Respiratory health care in the days of COVID-19 is key for us to get through this pandemic in the best way. Coronavirus is a virus that attacks the lungs and, therefore, we must protect these organs.
SARS-CoV-2 is the coronavirus that is causing the current pandemic. Because it is a virus that mainly affects the lungs, respiratory health care in the days of COVID-19 has become the central theme of medicine.
We know that this virus enters the body through respiratory droplets that an infected person expels. Inside those drops, which are made as an aerosol, the coronavirus travels to lodge in the respiratory system of another host or to stay on some surface that we can touch and then become infected.
Once inside the respiratory system, SARS-CoV-2 travels to the alveoli of the lung, where it causes the most damage. There it causes inflammation and the symptoms that we know: fever, cough, decay, and shortness of breath.
Respiratory health in the days of COVID-19 is a pillar of prevention because not everyone suffers from infection in the same way. Some people have severe forms of lung disease that require them to be admitted to intensive care. If the support measures fail, they must be connected to artificial respirators.
Chronic respiratory patients such as asthmatics and those with chronic obstructive pulmonary disease are among the risk groups for these severe variants. Tobacco users can also be included among the most vulnerable.
The respiratory health of COPD patients during COVID-19
COPD is a chronic obstructive pulmonary disease. It includes pathologies such as asthma, chronic bronchitis, emphysema, and atelectasis. All of them have in common the bronchial obstruction to the air passage.
A patient with COPD is usually medicated with drugs that promote the bronchial opening. Sometimes they require these medications daily, and other times only in acute crises. The most serious cases need oxygen at home, to use most of the day or only at night.
As is a logical assumption, a patient of these characteristics is vulnerable in this pandemic. A SARS-CoV-2 infection can mean an exacerbation of your condition and a real risk of having to be hospitalized.
The respiratory health of COPD patients at the time of COVID-19 is now more important. If the coronavirus settles on previously injured lung tissue, it may cause more damage than expected.
To a possible need for hospitalization and breathing support, COPD patients are at many disadvantages. Your bronchi are reactive and allow less air to pass through, decreasing the availability of oxygen.
This risk group must be very careful about their habits. They should not abandon the medication without consulting their doctor, much less violate social distancing.
In the event of symptoms, the consultation must be immediate, through the means of communication established by the local government, avoiding attending a guard without first consulting with telemedicine.
The danger of tobacco during the pandemic
Tobacco is a very powerful toxic agent that has functions contrary to what we could stipulate as respiratory health. It can affect the cleaning mechanism that the cells of the mucosa of the respiratory system have, thus reducing natural defenses.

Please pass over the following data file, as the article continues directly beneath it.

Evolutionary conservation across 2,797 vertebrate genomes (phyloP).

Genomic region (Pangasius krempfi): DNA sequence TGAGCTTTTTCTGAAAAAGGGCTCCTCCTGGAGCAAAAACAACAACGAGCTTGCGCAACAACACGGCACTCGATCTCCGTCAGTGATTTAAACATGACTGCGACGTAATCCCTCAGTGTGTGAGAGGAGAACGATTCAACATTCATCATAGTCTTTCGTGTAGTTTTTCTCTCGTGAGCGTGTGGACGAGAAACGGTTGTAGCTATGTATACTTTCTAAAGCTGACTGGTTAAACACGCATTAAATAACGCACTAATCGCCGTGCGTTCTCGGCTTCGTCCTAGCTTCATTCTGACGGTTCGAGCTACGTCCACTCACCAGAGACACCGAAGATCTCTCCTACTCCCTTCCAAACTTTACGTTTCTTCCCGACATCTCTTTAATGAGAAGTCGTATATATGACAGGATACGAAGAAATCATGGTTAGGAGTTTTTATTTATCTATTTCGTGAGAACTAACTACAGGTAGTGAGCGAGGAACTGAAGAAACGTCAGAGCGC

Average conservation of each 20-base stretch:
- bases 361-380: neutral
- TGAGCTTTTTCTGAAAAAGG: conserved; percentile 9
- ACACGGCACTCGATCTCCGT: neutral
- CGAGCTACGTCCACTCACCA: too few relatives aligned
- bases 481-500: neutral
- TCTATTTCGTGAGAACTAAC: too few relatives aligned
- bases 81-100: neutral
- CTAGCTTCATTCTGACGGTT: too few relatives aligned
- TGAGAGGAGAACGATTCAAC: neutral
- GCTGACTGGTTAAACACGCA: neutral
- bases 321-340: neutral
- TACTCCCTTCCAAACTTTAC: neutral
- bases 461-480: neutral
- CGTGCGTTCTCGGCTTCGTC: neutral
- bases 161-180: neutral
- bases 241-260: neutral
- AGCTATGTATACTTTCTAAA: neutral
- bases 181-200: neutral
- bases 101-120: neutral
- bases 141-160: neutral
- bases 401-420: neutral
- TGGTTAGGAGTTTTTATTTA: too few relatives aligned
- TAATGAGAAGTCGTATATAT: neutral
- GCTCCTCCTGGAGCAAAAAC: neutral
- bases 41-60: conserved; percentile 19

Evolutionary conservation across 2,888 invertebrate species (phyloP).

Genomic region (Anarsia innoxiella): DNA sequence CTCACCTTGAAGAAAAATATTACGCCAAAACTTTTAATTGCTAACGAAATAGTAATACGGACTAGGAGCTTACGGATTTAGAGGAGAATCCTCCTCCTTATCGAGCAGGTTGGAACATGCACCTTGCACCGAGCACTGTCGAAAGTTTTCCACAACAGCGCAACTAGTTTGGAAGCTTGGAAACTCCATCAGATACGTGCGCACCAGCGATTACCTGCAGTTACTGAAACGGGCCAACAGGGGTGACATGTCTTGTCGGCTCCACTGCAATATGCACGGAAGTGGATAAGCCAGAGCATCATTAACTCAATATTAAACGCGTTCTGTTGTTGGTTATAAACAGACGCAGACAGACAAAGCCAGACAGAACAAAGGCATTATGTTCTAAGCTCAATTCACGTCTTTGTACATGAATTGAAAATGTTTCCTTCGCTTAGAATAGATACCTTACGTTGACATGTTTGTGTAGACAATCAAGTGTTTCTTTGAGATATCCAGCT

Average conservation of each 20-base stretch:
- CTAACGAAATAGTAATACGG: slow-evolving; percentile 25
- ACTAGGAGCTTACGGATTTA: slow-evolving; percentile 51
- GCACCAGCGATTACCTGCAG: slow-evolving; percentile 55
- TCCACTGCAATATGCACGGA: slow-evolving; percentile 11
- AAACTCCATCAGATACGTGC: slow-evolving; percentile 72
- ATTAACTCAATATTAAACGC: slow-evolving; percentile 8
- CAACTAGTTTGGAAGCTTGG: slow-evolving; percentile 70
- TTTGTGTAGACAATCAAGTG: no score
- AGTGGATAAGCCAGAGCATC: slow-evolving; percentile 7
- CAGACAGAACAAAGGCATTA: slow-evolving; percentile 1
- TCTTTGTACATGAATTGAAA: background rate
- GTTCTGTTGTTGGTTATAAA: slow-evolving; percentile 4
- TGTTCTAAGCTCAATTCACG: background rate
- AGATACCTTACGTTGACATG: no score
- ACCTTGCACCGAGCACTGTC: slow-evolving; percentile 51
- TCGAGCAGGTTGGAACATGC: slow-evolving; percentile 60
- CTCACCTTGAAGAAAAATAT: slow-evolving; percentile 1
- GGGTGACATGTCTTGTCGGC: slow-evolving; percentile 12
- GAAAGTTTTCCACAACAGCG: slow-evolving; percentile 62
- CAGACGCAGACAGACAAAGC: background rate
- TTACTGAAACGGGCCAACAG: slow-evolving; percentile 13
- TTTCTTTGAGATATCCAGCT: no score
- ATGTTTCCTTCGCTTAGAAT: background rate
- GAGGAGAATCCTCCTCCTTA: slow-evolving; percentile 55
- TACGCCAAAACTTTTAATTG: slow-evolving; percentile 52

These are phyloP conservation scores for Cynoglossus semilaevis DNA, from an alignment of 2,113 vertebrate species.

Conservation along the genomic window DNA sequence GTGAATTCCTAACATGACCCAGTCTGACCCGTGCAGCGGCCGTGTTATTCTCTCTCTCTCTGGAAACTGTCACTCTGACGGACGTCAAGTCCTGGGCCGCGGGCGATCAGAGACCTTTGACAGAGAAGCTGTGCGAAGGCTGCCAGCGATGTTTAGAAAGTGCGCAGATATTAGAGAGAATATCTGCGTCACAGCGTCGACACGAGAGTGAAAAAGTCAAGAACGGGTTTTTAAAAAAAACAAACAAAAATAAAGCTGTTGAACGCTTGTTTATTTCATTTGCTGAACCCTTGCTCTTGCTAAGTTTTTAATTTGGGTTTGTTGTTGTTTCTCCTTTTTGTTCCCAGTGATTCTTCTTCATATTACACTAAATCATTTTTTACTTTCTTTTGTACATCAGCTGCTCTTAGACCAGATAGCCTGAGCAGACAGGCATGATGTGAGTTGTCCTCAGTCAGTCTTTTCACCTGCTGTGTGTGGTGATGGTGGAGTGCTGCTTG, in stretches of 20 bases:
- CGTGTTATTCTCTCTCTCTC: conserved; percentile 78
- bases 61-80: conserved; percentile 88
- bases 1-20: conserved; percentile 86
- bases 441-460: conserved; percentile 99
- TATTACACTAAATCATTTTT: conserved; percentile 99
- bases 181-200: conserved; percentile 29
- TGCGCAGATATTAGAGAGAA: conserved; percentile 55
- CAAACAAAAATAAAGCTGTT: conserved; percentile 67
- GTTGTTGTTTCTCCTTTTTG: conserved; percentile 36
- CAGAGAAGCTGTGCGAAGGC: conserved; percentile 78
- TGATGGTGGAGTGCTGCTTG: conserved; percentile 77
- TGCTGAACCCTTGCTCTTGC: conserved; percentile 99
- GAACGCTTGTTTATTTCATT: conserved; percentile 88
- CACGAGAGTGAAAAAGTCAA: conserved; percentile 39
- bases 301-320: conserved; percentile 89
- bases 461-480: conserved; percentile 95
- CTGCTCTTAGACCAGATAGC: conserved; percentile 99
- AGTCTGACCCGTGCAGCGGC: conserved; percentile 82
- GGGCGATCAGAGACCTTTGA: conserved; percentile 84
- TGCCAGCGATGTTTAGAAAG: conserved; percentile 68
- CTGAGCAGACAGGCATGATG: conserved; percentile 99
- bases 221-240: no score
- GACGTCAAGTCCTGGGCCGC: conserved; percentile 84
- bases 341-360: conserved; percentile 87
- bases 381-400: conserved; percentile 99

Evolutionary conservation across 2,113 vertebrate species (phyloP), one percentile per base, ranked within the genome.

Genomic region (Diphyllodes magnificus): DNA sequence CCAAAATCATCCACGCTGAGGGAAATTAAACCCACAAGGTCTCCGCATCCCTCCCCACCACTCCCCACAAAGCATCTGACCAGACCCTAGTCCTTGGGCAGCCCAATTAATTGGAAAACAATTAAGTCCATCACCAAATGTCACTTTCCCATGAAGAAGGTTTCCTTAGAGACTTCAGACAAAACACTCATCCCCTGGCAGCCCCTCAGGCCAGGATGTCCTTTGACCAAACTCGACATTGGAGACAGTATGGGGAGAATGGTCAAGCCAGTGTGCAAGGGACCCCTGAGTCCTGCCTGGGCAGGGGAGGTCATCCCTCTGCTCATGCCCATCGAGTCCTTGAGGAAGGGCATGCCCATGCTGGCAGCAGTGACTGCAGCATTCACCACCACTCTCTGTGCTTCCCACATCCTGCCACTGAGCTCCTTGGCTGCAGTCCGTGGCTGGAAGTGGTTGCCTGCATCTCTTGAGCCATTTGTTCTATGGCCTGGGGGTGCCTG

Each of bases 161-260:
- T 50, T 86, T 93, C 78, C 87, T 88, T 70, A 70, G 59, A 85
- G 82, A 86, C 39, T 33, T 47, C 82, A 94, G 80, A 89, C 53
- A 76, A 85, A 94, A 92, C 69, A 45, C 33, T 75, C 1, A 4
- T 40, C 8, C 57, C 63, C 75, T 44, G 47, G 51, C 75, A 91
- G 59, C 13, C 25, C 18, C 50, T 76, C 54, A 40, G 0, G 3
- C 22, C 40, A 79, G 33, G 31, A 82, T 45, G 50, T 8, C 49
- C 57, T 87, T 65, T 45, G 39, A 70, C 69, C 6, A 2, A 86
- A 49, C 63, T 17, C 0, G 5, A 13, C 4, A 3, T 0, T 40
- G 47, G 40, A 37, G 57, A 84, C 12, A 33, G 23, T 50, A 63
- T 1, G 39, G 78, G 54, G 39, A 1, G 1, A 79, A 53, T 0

Previous experience with the H1N1 influenza pandemic allowed scientific studies to evaluate the effect of tobacco on smoking patients. There it was found that there is a strong association between smoking and the risk of suffering the flu.
Thus, for this coronavirus pandemic, we have to assume the same. Smokers should reduce consumption or take advantage to quit. Although confinement can be stressful and stimulate increased use, a person’s attitude will be key in resisting the temptation of smoking.
Diseases of the respiratory system other than coronavirus
Although it seems that COVID-19 disease is the only one in force at this time, we must remember that other pathologies, including respiratory diseases, continue to exist. People continue to have colds, sinusitis, acute bronchitis, and nasal allergies.
When in doubt, medical consultation is important to differentiate the symptoms. Self-medication is not recommended at this time either, much less with the drugs that we have left at home from other previous clinical pictures.
We will have to be vigilant for what happens once the confinement restrictions are lifted. When we begin to circulate again with relative normality, all the respiratory pictures will circulate with us.
We must incorporate good hygiene practices to make them a habit: wash your hands, cover yourself with the crease of your elbow when coughing, keep your distance if you have symptoms.
Respiratory health in times of COVID-19 needs commitment
It is repeated during this pandemic that care is everyone’s responsibility. The same applies to respiratory health in these times of COVID-19. Not only must the COPD patient be involved, but also the entire community, since vulnerable groups depend on others to avoid contagion.
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